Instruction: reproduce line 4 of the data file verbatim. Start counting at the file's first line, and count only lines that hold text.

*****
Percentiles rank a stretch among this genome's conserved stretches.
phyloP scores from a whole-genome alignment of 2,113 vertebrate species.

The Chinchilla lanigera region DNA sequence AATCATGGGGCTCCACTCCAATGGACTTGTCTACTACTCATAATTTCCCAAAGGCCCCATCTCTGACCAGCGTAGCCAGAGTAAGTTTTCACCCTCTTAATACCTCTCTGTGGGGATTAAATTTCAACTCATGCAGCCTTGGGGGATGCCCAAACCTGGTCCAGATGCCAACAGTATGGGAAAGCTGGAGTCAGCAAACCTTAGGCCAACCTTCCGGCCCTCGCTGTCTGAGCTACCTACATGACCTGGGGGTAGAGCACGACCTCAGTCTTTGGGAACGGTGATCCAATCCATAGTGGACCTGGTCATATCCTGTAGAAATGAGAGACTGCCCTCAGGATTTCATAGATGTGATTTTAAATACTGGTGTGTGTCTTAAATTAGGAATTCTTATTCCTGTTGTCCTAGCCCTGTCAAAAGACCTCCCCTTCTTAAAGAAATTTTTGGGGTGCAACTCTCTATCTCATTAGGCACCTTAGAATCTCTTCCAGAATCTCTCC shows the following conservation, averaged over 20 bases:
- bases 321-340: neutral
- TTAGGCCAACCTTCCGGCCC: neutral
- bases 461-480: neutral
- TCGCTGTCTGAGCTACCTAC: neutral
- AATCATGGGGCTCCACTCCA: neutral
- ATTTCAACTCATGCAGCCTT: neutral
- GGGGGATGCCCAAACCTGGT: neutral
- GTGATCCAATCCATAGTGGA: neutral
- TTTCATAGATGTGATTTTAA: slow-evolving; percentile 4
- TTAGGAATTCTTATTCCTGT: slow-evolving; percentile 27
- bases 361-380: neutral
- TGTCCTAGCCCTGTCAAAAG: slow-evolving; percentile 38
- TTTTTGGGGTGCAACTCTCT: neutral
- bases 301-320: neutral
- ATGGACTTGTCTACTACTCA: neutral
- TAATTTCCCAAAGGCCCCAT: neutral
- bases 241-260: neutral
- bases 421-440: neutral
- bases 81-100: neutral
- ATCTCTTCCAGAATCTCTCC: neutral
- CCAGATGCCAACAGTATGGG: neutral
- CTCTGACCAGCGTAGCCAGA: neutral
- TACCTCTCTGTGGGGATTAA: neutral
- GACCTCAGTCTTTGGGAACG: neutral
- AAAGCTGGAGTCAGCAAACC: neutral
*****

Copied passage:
- bases 321-340: neutral